As the summer edges closer, our hearts start to tingle just a bit more for each day that passes. On June 10, the long-awaited Euro 2016 will kick off at the Stade de France in Saint-Denis, with host nation France hoping to set the tone for the rest of the tournament with a win against Romania.
In Group E, a shaky Sweden will be facing the daunting behemoths that are Italy and Belgium, alongside underdogs Republic of Ireland, who most definitely are poised to take their chance at their third ever European Championships.
As a born and bred Swede, I will give you a preview of the Swedish team and what their chances might be this summer.
Sweden may have one of the more experienced squads in the tournament; however, there are two major flaws to the team that have been heavily exploited by opponents in the past couple of years. Firstly, the fact remains that few teams will be entering the competition relying so heavily on one player as Sweden are on Zlatan Ibrahimovic. When head coach Erik Hamrén described Zlatan as “the only world-class player we have“, you realised what a captain, talisman and national icon he is, but it also spoke volumes of the rest of the team. As a Danish tabloid so viciously put it: “Sweden’s team is about as interesting as an early morning trip to Ikea“.
Although Zlatan’s individual performances often awes opponents and spectators alike, the team as a unit rarely manages to stand up unified and strong. During the qualification campaign, we saw the Swedish team completely battered by Austria and then torn apart by a very mediocre Russia. After somehow miraculously finishing second in their qualifying group, Ibrahimovic bailed out the Swedish team with brilliant individual performances in the play-offs versus Nordic neighbours Denmark.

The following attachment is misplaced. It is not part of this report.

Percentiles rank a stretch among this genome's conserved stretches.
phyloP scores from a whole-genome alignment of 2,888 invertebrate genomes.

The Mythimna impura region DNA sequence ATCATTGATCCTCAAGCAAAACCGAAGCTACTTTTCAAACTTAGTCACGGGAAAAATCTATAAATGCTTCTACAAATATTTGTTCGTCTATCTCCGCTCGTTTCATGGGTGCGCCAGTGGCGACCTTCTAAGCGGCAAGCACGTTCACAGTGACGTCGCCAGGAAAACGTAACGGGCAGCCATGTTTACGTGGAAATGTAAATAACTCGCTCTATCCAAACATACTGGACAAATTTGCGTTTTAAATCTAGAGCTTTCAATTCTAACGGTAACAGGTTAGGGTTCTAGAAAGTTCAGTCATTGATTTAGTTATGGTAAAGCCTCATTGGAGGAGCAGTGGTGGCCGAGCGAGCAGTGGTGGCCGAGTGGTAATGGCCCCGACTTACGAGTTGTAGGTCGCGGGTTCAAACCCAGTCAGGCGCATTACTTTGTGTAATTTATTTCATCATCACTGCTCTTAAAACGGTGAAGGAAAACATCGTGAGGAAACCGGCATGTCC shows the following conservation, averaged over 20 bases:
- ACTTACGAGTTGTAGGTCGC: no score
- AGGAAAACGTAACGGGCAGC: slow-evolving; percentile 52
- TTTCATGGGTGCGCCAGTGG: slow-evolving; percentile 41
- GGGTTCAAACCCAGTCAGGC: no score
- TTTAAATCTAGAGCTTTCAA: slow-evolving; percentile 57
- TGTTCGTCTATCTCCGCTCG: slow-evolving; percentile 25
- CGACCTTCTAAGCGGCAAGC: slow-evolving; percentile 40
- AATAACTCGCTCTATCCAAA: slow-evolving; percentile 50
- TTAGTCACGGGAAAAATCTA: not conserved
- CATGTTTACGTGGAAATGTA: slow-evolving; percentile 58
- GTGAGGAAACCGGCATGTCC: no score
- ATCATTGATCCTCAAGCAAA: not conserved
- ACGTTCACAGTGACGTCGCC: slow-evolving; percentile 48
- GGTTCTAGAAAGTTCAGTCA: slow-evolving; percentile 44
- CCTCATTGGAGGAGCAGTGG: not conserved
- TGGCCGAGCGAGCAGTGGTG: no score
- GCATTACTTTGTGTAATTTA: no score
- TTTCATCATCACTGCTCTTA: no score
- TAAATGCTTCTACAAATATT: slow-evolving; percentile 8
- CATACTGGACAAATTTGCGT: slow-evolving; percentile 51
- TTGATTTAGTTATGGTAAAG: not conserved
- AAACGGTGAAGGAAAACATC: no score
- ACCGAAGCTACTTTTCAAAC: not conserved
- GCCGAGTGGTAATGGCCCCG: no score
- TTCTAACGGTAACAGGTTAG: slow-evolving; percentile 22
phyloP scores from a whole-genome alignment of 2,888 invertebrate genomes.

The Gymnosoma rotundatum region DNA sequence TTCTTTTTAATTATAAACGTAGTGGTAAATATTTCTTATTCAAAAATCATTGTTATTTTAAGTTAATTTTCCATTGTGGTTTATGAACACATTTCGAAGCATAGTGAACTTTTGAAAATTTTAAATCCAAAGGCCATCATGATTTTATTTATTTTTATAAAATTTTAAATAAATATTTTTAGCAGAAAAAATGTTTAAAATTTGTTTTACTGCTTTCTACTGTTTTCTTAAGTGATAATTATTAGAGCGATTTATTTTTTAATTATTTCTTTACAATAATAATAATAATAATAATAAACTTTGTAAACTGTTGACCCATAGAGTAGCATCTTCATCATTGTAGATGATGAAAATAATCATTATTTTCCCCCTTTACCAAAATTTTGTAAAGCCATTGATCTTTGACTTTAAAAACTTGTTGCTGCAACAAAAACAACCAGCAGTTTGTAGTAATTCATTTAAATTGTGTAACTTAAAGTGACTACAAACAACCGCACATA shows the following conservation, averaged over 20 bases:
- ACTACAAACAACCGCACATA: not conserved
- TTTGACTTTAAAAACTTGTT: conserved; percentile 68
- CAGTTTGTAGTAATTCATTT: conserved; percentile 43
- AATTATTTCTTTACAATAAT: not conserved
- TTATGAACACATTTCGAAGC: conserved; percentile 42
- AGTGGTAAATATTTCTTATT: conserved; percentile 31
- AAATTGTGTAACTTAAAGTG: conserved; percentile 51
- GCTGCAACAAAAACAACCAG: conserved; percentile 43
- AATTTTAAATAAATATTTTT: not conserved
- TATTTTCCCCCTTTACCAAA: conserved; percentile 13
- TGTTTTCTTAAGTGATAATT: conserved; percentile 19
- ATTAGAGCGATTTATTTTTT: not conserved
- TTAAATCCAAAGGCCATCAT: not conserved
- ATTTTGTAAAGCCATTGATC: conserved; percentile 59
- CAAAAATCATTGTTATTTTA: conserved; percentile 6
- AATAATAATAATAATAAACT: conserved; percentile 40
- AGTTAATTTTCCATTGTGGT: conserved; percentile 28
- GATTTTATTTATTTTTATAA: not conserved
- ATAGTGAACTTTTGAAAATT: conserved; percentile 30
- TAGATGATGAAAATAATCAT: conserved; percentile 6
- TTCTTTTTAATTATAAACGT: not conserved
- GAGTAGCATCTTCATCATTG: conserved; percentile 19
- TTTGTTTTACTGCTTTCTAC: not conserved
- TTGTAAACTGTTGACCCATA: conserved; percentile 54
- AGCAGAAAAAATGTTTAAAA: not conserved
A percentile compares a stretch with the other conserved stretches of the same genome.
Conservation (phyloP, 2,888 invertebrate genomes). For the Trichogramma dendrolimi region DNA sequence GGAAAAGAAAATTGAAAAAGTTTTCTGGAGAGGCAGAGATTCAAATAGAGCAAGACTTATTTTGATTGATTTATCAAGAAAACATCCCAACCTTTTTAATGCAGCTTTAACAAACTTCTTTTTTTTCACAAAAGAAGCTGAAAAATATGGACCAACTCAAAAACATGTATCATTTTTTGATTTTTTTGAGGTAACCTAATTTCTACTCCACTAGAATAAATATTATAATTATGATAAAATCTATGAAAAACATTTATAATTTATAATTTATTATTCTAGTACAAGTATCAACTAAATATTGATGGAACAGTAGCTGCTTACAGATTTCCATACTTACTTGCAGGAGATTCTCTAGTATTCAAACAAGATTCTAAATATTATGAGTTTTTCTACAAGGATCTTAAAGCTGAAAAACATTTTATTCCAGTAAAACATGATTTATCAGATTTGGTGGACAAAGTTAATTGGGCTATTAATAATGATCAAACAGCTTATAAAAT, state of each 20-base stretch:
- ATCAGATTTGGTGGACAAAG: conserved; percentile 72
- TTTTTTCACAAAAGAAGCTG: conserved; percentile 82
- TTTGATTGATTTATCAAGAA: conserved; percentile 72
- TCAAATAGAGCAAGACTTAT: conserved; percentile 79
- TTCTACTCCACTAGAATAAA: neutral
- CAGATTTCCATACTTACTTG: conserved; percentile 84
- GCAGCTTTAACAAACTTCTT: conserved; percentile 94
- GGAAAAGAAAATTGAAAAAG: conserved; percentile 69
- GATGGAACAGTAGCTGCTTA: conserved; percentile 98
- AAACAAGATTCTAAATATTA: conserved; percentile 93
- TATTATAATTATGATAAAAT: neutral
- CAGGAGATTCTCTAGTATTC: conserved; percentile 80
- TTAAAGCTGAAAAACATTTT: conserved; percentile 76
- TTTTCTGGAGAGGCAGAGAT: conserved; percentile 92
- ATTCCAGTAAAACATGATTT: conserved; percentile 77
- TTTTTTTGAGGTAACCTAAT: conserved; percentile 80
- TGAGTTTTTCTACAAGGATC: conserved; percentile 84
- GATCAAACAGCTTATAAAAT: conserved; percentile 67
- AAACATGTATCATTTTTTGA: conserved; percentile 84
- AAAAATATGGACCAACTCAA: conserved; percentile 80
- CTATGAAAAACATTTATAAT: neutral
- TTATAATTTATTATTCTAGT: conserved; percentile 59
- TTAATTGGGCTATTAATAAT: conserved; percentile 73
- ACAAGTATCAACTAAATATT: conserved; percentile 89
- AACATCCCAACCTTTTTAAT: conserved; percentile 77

Formerly the manager of Rosenborg, Erik Hamrén stepped in as the new Swedish head coach in 2010, after the not so popular Lasse Lagerbäck resigned following an anticlimactic World Cup campaign. Known for his love of the dapper three-piece suit, Hamrén has in his past career often applied very offense-heavy and attractive playing styles to his teams, as he did with Sweden at first went he took the reigns over 6 years ago. But as time passed and his quality of resources thinned, his hands were tied and for the last couple of years he has played with two blocks of four with Ibrahimovic floating behind a more orthodox striker up top.
All through the hardships of retaining his trademark tactics, he managed to maintain the Swedish public’s sympathy, but on February 6 it was confirmed that Erik Hamrén will be stepping down from his position after the Euros, no matter the outcome. Granted, ten pedestrians and a lone but ageing virtuoso is neither an innovative nor sustainable lineup, but alas, it did put Sweden through to the Euros this summer and as Hamrén said himself: “A good cook can make something fantastic with poor ingredients”. Make of that what you will.
It’s widely known that Hamrén’s successor Janne Andersson, who managed IFK Norrköping to their first Swedish league title in 23 years last season, is a man very much in the mould of Lasse Lagerbäck. A pragmatic man, with security and continuity being his main pillars of success, who is very much hoped to bring Sweden back to the glory days of regular tournament participations.
The Key Player
No real surprise here, is there? The question that many Swedish fans have been asking over the past couple of years has been “What would Sweden have done without Zlatan?” but the far more important question is: What will Sweden do when Zlatan retires? At 34 years of age, he’s still putting in world-class performances, both at club and international level. It’s easy to correlate Sweden’s participation in this summer’s Euros with Zlatan being the shining star in the team. With 11 out of Sweden’s 19 goals coming from Ibrahimovic in the qualification stages, including 3 in the play-offs, all Swedish eyes are on him.